National supporters in Epsom will be congratulating themselves for following instructions and voting for John Banks. Now that he has climbed through the electoral window, his support may be crucial to a compliant National-led coalition government.
It must have revolted National to depend on him after his weirdly camp cavortings during the campaign, a kind of Derek Zoolander crossed with Fifi the psychotic poodle, but surely no more than it revolted any of the liberals left in the ACT Party.
Still, it is almost two weeks until the results from the special votes are released and a fortnight is a long time in politics. The Green Party will be hoping that they are delivered their usual late election surprise and get to add another MP to their 13. Looking at the numbers it is not impossible.
I would love to see Mojo Mathers in Parliament, both for her personal qualities and for the challenge that she would bring to the system as a deaf MP, but to be honest I'm not holding my breath. The political maturity that the Greens demonstrated in a focused, engaging and well run campaign means that they appeal to a broader section of the New Zealand public, but that they are less likely to be scooping up the last minute voters.
Me, I'm predicting the specials will favour Mana and New Zealand First. I say Mana because they have strong support among young Maori and first time voters. These were the kinds of people who in the past have enrolled late just so they could vote Green. Now they'll be enrolling to vote for Hone Harawira. My prediction is also based on a great deal of wishful thinking. There are few things in politics these days as guaranteed to bring a smile to my face as the thought of the formidable Annette Sykes in Parliament. It is not only Te Ururoa Flavell who will be dreading the idea.
New Zealand First was the big surprise result this election. There is no politician in the country who can do so much with so little as Winston Peters. Those who put his success down to memory loss among his older constituents misread the situation in my opinion. I recall seeing an interview with a young first time voter who said she'd vote for him because he was 'incorruptible'. Which is true if you think about it, in the same way that the Titanic now really is unsinkable.
It’s not that elderly voters have forgotten what he is like, but that young voters never knew in the first place. What Winston most undeniably is, though, is a bloody good scrapper. He knows how to make politics a spectator sport, and for that he will always, it seems, be rewarded.
The party that I do not envy at all is the Maori Party. They face some very difficult decisions in the days ahead and even more so if the outcome of the special votes is that they actually become the king-makers.
If National has the numbers to govern without them, they will have the opportunity to distance themselves over the next three years. If they decide to remain outside a formal coalition they can still negotiate a confidence and supply agreement or, like the Greens, a Memorandum of Understanding and make policy gains while remaining free to oppose the Government on an issue by issue basis.
And if they are genuinely unable to stop asset sales going ahead and do manage to get some kind of preferential deal for iwi, it's not just Maori who ought to thank them.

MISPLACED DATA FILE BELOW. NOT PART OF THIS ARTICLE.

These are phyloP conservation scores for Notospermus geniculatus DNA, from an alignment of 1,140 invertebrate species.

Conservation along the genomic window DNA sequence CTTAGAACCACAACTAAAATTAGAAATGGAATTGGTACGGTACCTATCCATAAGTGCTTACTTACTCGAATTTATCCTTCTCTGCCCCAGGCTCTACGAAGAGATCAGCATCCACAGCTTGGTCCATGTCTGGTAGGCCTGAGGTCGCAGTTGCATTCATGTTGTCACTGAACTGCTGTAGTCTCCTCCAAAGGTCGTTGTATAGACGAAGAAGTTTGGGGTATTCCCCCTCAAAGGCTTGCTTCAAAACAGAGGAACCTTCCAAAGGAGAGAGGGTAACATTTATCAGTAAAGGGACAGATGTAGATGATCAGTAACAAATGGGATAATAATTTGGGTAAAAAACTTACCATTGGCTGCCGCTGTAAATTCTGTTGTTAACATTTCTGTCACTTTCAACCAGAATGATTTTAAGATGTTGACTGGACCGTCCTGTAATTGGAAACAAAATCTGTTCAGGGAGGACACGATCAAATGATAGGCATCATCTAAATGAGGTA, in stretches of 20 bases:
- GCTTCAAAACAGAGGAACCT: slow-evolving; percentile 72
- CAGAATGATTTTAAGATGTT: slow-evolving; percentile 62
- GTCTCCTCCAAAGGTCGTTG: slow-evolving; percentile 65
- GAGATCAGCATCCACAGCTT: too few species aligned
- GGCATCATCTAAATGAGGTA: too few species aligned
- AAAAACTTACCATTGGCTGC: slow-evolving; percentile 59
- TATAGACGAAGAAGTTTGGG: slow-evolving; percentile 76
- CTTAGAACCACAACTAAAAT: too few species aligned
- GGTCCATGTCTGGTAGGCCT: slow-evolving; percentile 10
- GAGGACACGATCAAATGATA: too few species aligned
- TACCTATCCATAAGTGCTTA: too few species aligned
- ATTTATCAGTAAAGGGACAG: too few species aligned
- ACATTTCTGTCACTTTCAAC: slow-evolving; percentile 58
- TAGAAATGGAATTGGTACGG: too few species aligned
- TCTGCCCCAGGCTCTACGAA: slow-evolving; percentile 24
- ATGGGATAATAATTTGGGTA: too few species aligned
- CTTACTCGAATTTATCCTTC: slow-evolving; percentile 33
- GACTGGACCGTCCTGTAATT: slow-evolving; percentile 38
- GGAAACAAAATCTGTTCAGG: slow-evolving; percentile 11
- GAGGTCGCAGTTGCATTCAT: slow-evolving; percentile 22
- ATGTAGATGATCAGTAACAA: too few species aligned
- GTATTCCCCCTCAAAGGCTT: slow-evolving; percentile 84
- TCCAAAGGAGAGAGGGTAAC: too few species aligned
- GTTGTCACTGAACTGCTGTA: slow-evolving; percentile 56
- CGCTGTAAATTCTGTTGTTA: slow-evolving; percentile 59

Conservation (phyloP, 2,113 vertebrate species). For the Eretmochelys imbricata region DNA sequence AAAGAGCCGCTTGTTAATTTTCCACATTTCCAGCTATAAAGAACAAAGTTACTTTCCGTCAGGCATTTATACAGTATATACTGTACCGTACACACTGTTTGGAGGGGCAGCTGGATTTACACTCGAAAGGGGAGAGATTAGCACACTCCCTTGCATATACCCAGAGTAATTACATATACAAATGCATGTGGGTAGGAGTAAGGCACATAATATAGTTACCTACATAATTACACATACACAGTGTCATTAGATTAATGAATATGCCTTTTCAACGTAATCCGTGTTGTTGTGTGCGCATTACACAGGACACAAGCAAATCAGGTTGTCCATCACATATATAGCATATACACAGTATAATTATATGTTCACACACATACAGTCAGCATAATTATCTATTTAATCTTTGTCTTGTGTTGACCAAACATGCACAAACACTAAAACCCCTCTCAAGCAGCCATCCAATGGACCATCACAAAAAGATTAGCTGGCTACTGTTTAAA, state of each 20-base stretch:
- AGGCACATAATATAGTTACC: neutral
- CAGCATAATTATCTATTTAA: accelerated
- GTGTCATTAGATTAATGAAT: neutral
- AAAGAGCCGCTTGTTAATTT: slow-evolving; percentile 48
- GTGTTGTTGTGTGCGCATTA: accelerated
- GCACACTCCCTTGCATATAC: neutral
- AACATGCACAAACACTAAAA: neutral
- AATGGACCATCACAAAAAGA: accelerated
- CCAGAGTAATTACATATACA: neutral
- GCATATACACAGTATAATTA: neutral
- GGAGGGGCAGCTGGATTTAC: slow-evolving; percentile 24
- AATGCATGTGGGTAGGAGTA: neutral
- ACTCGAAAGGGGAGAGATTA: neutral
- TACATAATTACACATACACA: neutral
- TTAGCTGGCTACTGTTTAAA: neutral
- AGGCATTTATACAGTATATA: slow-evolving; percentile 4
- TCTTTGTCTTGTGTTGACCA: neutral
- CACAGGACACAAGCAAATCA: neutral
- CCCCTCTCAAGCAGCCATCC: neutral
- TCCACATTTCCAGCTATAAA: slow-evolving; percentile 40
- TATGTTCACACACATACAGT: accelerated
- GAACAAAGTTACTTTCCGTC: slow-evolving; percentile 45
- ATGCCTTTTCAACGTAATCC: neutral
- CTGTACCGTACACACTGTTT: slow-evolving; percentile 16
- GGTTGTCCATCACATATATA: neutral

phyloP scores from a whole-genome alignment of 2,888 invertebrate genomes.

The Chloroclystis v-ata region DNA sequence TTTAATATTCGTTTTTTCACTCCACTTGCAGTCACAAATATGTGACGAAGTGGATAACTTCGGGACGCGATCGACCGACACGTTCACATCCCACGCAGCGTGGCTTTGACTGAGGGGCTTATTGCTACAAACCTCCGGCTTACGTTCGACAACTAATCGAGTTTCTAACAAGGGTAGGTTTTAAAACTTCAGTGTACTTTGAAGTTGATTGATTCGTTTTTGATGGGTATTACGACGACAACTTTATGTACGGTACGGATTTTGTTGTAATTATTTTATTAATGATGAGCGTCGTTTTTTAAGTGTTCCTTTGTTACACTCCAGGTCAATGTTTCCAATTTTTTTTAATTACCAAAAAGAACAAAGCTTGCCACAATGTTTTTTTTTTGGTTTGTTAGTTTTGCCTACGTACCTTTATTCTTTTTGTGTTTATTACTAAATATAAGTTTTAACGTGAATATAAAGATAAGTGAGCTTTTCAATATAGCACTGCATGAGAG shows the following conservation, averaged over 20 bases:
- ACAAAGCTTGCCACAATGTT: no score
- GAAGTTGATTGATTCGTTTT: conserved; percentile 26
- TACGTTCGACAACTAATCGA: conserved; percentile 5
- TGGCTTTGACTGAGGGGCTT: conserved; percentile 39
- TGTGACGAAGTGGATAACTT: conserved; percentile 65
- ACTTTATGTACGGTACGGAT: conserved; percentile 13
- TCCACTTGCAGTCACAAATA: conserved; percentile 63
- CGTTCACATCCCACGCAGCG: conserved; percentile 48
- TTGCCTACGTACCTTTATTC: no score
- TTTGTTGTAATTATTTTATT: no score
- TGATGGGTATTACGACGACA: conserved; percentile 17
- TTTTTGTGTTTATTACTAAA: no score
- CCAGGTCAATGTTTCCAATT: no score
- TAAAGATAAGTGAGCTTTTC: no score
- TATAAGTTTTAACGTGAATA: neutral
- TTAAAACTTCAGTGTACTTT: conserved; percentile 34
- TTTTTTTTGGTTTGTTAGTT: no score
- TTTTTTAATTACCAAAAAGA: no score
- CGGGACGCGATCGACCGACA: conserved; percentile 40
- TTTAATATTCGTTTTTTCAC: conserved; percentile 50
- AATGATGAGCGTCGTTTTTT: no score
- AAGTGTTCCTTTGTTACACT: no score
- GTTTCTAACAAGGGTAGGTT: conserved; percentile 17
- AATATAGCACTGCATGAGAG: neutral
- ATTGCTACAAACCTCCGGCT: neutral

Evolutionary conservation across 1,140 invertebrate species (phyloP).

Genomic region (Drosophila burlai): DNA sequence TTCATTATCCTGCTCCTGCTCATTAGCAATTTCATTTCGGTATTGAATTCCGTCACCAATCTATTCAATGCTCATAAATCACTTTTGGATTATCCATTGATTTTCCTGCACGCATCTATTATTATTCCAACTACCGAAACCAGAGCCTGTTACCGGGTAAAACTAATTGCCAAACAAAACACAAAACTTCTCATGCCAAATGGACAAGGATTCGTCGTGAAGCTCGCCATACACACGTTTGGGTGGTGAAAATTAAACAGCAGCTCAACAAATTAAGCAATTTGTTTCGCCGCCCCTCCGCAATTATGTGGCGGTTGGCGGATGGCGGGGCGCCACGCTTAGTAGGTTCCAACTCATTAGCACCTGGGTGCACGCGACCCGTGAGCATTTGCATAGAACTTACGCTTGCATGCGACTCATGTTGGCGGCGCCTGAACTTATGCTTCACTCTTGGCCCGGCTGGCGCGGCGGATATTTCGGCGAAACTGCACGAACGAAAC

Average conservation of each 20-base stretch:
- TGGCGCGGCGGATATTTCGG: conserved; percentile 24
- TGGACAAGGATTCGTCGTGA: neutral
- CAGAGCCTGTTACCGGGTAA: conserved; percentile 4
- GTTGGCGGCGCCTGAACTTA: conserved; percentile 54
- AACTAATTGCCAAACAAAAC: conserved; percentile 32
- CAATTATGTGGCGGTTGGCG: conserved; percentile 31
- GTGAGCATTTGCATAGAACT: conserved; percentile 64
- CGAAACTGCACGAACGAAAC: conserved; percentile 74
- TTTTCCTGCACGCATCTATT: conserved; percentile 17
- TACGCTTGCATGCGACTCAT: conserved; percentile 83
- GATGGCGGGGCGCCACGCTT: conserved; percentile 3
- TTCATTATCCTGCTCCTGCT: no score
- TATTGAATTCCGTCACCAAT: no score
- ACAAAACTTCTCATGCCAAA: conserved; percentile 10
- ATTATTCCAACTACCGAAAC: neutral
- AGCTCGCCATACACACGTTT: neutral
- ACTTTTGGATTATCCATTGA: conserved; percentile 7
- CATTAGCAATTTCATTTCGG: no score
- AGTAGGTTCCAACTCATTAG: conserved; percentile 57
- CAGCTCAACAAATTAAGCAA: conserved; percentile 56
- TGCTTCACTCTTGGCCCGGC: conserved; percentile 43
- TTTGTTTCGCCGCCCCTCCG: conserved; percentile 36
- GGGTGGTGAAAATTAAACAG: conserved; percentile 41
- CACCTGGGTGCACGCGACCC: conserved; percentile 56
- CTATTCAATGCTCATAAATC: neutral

I should note here that I always felt the Maori Party had more opportunity to distance themselves from National than they allowed themselves, even as part of the previous coalition. As far as I could tell, the challenge that led to the expulsion of Hone Harawira from the Party was not that he opposed going into coalition but that he thought the Party had become too servile.
A good example that has since come back to haunt them was their support for National Standards – not just for the policy itself but their votes to allow the legislation to pass all its stages under urgency, avoiding public submissions. If they had been allowed, those submissions may well have warned the party of the danger that National Standards pose to schools like in Moerewa, where a hugely successful programme for Maori students is now threatened by closure.
If National does end up needing them for a majority, though, the challenge is more acute, especially over asset sales. During the election campaign the Maori Party was forced to clarify their initially ambiguous position by saying that the party does not support asset sales, but that they support preferential rights for iwi if asset sales cannot be stopped.
Voting against asset sales if they did have the deciding vote would be consistent with their election promise but would put a huge strain on their relationship with National since Key has said that the issue is not negotiable. Given how important asset sales are to Key, would he threaten to refuse to form a Government if the Maori Party is unwilling to support them? Going through with such a threat would be a dangerous game indeed.
Up to now the Maori Party has been unwilling to seriously test their relationship with National. On the other hand this could be exactly the opportunity the party needs to address its strategic positioning. The astute position that the party took when it first formed, of non-alignment, has morphed into a perception that they steer to the right.
In the last few days of the campaign the Maori Party recognised the danger and tried to reposition itself towards neutrality. If National relies on the Maori Party to form a Government after this election, taking an uncompromising stance on asset sales would be a way to win back a perception of independence and perhaps start to woo back some of the progressive Maori vote that the party has lost to Mana and the Greens.
from my 3news blog